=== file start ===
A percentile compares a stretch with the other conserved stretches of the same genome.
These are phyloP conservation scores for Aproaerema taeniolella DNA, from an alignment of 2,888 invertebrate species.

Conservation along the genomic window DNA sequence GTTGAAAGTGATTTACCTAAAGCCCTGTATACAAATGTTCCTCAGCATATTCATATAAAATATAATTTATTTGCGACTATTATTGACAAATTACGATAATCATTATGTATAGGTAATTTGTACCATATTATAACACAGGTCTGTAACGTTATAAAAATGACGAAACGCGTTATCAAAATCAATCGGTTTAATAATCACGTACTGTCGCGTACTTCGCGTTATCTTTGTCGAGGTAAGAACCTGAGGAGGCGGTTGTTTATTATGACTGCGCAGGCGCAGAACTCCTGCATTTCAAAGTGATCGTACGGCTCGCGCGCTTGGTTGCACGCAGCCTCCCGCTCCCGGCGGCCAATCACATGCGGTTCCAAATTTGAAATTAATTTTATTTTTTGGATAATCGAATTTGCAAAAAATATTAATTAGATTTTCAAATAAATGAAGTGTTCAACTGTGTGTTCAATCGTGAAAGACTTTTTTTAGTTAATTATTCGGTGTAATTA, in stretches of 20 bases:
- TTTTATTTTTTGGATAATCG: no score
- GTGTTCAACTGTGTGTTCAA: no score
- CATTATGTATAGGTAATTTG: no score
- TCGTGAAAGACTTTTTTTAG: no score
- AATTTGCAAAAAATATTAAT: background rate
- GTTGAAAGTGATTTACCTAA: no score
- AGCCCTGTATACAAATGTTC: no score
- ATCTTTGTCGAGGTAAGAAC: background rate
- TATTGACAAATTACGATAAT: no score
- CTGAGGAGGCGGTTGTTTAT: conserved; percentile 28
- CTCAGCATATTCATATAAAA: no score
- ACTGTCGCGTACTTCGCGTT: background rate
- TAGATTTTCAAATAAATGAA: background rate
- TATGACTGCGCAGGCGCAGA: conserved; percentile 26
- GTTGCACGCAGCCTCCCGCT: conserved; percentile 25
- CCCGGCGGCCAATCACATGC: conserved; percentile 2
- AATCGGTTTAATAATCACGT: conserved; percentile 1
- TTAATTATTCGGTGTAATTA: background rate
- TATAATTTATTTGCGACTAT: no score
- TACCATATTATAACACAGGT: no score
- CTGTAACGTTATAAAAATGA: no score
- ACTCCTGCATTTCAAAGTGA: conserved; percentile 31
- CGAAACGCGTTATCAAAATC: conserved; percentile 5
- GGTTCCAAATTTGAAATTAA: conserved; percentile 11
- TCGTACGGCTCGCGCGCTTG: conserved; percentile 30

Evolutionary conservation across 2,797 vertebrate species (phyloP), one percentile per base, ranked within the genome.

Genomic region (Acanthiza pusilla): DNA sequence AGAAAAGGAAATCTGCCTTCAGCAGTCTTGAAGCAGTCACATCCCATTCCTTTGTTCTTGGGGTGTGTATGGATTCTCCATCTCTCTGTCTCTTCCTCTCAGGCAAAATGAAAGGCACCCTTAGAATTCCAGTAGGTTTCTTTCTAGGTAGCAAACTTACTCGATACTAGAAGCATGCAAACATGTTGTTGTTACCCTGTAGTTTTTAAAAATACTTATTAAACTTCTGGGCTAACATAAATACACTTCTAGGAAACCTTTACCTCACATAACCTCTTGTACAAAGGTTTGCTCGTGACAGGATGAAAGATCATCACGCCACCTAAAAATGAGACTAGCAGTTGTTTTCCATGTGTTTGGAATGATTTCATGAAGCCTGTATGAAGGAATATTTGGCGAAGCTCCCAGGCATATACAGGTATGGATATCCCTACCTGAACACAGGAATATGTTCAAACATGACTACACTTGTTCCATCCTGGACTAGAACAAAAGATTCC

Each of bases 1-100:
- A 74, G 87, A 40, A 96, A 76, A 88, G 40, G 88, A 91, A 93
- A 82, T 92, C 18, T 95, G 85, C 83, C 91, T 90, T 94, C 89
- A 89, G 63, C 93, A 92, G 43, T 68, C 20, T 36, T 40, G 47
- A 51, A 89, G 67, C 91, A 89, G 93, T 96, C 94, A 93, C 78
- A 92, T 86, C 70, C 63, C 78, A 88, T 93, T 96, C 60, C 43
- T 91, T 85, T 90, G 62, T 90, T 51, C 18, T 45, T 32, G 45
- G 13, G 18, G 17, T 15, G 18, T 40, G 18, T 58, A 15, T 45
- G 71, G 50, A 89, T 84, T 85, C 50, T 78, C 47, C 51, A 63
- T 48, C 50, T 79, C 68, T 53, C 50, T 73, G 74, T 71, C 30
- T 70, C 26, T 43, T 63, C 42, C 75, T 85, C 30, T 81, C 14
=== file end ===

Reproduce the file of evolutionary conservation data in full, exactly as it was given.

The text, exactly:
A percentile compares a stretch with the other conserved stretches of the same genome.
These are phyloP conservation scores for Aproaerema taeniolella DNA, from an alignment of 2,888 invertebrate species.

Conservation along the genomic window DNA sequence GTTGAAAGTGATTTACCTAAAGCCCTGTATACAAATGTTCCTCAGCATATTCATATAAAATATAATTTATTTGCGACTATTATTGACAAATTACGATAATCATTATGTATAGGTAATTTGTACCATATTATAACACAGGTCTGTAACGTTATAAAAATGACGAAACGCGTTATCAAAATCAATCGGTTTAATAATCACGTACTGTCGCGTACTTCGCGTTATCTTTGTCGAGGTAAGAACCTGAGGAGGCGGTTGTTTATTATGACTGCGCAGGCGCAGAACTCCTGCATTTCAAAGTGATCGTACGGCTCGCGCGCTTGGTTGCACGCAGCCTCCCGCTCCCGGCGGCCAATCACATGCGGTTCCAAATTTGAAATTAATTTTATTTTTTGGATAATCGAATTTGCAAAAAATATTAATTAGATTTTCAAATAAATGAAGTGTTCAACTGTGTGTTCAATCGTGAAAGACTTTTTTTAGTTAATTATTCGGTGTAATTA, in stretches of 20 bases:
- TTTTATTTTTTGGATAATCG: no score
- GTGTTCAACTGTGTGTTCAA: no score
- CATTATGTATAGGTAATTTG: no score
- TCGTGAAAGACTTTTTTTAG: no score
- AATTTGCAAAAAATATTAAT: background rate
- GTTGAAAGTGATTTACCTAA: no score
- AGCCCTGTATACAAATGTTC: no score
- ATCTTTGTCGAGGTAAGAAC: background rate
- TATTGACAAATTACGATAAT: no score
- CTGAGGAGGCGGTTGTTTAT: conserved; percentile 28
- CTCAGCATATTCATATAAAA: no score
- ACTGTCGCGTACTTCGCGTT: background rate
- TAGATTTTCAAATAAATGAA: background rate
- TATGACTGCGCAGGCGCAGA: conserved; percentile 26
- GTTGCACGCAGCCTCCCGCT: conserved; percentile 25
- CCCGGCGGCCAATCACATGC: conserved; percentile 2
- AATCGGTTTAATAATCACGT: conserved; percentile 1
- TTAATTATTCGGTGTAATTA: background rate
- TATAATTTATTTGCGACTAT: no score
- TACCATATTATAACACAGGT: no score
- CTGTAACGTTATAAAAATGA: no score
- ACTCCTGCATTTCAAAGTGA: conserved; percentile 31
- CGAAACGCGTTATCAAAATC: conserved; percentile 5
- GGTTCCAAATTTGAAATTAA: conserved; percentile 11
- TCGTACGGCTCGCGCGCTTG: conserved; percentile 30

Evolutionary conservation across 2,797 vertebrate species (phyloP), one percentile per base, ranked within the genome.

Genomic region (Acanthiza pusilla): DNA sequence AGAAAAGGAAATCTGCCTTCAGCAGTCTTGAAGCAGTCACATCCCATTCCTTTGTTCTTGGGGTGTGTATGGATTCTCCATCTCTCTGTCTCTTCCTCTCAGGCAAAATGAAAGGCACCCTTAGAATTCCAGTAGGTTTCTTTCTAGGTAGCAAACTTACTCGATACTAGAAGCATGCAAACATGTTGTTGTTACCCTGTAGTTTTTAAAAATACTTATTAAACTTCTGGGCTAACATAAATACACTTCTAGGAAACCTTTACCTCACATAACCTCTTGTACAAAGGTTTGCTCGTGACAGGATGAAAGATCATCACGCCACCTAAAAATGAGACTAGCAGTTGTTTTCCATGTGTTTGGAATGATTTCATGAAGCCTGTATGAAGGAATATTTGGCGAAGCTCCCAGGCATATACAGGTATGGATATCCCTACCTGAACACAGGAATATGTTCAAACATGACTACACTTGTTCCATCCTGGACTAGAACAAAAGATTCC

Each of bases 1-100:
- A 74, G 87, A 40, A 96, A 76, A 88, G 40, G 88, A 91, A 93
- A 82, T 92, C 18, T 95, G 85, C 83, C 91, T 90, T 94, C 89
- A 89, G 63, C 93, A 92, G 43, T 68, C 20, T 36, T 40, G 47
- A 51, A 89, G 67, C 91, A 89, G 93, T 96, C 94, A 93, C 78
- A 92, T 86, C 70, C 63, C 78, A 88, T 93, T 96, C 60, C 43
- T 91, T 85, T 90, G 62, T 90, T 51, C 18, T 45, T 32, G 45
- G 13, G 18, G 17, T 15, G 18, T 40, G 18, T 58, A 15, T 45
- G 71, G 50, A 89, T 84, T 85, C 50, T 78, C 47, C 51, A 63
- T 48, C 50, T 79, C 68, T 53, C 50, T 73, G 74, T 71, C 30
- T 70, C 26, T 43, T 63, C 42, C 75, T 85, C 30, T 81, C 14